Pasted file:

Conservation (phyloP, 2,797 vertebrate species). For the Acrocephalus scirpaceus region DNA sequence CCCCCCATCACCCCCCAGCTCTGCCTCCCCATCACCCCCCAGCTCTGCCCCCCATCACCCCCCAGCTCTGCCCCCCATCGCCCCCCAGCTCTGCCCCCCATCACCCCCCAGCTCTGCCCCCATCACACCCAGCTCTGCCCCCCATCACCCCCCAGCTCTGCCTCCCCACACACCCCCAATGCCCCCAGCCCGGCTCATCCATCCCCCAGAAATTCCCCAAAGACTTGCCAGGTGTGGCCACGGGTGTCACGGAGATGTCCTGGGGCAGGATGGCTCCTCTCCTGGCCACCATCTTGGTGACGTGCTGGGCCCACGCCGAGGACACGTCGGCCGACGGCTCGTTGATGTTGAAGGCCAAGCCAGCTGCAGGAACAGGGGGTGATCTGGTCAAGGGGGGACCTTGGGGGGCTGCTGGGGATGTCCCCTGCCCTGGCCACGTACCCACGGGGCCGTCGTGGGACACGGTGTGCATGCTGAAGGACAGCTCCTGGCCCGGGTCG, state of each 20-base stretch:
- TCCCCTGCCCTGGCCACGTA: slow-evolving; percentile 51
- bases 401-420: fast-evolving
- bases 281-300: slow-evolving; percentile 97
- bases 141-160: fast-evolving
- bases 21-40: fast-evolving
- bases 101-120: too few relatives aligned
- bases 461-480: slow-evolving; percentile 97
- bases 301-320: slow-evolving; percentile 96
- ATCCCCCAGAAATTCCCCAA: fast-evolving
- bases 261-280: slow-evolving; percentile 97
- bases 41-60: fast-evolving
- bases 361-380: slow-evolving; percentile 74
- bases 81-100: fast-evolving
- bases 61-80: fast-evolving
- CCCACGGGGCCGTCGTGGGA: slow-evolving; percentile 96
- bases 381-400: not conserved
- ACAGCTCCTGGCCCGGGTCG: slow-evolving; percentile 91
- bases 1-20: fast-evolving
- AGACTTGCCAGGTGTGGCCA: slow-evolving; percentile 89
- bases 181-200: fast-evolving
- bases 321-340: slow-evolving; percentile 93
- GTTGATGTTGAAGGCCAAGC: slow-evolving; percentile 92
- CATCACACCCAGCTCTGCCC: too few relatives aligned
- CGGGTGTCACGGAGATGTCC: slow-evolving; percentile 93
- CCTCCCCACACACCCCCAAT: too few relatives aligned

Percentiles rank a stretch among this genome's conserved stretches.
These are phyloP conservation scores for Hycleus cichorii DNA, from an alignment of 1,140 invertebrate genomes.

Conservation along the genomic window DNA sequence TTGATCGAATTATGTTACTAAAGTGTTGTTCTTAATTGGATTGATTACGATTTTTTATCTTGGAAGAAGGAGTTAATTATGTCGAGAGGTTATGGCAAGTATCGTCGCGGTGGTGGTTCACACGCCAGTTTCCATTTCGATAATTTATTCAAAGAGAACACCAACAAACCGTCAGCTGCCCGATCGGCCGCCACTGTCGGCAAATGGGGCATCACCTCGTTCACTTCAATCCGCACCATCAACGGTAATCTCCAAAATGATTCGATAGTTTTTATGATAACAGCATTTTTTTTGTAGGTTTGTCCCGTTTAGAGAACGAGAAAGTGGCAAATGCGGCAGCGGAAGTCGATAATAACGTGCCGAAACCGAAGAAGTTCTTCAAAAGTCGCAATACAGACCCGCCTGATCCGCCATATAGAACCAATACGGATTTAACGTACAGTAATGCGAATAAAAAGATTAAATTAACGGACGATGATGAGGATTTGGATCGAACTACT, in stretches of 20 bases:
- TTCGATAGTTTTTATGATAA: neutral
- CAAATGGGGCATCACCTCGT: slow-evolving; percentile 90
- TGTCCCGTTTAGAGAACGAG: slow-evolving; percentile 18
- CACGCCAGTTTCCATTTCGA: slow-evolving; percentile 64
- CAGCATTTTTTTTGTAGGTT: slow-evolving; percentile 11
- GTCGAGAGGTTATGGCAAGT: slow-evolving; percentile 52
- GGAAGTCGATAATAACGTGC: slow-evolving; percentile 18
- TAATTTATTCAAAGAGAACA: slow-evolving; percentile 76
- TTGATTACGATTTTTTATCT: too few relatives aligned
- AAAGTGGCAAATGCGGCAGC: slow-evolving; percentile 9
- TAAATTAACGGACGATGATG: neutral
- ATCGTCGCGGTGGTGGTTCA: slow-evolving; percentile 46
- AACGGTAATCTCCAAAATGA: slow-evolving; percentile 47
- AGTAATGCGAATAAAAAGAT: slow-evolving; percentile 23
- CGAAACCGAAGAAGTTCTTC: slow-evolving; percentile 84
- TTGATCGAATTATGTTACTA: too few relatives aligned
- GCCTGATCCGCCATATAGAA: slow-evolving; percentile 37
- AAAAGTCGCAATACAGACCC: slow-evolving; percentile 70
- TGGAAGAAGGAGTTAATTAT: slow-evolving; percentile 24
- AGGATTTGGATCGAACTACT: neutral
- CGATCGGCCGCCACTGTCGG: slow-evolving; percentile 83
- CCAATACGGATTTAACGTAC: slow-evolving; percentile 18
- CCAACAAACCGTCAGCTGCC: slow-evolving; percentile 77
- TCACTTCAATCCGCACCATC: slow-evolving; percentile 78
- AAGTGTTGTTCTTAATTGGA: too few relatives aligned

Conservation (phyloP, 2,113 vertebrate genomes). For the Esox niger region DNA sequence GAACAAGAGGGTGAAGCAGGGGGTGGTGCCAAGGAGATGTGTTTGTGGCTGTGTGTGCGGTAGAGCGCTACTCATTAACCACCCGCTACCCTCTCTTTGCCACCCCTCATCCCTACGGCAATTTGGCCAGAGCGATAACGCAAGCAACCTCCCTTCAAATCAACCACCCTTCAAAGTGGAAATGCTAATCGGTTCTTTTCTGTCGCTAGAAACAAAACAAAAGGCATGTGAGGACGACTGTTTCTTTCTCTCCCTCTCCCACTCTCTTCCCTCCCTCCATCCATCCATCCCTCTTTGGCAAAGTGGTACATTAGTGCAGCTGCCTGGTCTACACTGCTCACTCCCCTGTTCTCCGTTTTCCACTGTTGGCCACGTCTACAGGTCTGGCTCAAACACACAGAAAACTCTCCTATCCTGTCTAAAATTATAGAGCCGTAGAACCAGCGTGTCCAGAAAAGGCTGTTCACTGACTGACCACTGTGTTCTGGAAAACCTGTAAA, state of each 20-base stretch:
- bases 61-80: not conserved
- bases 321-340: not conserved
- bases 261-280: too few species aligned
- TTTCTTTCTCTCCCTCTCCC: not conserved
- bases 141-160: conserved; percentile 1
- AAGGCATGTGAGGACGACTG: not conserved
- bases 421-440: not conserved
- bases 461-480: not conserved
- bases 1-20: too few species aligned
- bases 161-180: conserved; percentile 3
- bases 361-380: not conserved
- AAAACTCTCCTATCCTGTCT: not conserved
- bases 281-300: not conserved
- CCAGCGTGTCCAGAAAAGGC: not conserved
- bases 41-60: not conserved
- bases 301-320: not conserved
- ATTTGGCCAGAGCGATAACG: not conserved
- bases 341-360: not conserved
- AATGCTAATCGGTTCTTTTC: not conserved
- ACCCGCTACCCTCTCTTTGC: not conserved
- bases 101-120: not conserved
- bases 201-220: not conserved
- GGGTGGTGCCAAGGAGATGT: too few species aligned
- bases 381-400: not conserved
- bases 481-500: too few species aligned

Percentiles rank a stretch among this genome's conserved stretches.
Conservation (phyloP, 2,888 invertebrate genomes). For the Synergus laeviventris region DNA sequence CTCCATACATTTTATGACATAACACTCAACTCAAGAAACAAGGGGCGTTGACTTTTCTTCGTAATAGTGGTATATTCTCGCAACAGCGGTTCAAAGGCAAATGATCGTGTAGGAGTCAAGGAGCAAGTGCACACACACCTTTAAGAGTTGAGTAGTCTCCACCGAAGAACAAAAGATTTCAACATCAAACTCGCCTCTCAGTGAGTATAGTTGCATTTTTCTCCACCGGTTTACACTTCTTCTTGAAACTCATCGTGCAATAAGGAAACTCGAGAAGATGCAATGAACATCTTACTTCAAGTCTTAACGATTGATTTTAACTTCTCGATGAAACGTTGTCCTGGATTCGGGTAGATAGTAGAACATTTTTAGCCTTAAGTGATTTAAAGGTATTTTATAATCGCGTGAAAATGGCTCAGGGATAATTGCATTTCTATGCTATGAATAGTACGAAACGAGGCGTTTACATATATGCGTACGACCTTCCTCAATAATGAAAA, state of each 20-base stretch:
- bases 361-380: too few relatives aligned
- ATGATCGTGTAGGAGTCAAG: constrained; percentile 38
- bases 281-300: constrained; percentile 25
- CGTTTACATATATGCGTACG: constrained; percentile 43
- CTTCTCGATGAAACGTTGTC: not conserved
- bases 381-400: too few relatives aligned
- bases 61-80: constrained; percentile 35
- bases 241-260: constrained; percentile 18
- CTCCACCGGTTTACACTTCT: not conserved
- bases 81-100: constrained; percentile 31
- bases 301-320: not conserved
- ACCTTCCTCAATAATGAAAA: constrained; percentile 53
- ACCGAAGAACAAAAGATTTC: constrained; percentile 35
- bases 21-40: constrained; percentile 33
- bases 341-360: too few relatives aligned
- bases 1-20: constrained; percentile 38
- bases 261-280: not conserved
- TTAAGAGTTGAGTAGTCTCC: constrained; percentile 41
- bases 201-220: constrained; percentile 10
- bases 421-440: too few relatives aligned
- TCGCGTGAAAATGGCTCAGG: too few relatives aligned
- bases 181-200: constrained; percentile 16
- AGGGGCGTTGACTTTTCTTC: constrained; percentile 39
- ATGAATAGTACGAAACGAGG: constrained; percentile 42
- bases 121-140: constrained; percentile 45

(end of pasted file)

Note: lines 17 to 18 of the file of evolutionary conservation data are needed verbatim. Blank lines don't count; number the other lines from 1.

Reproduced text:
- bases 381-400: not conserved
- ACAGCTCCTGGCCCGGGTCG: slow-evolving; percentile 91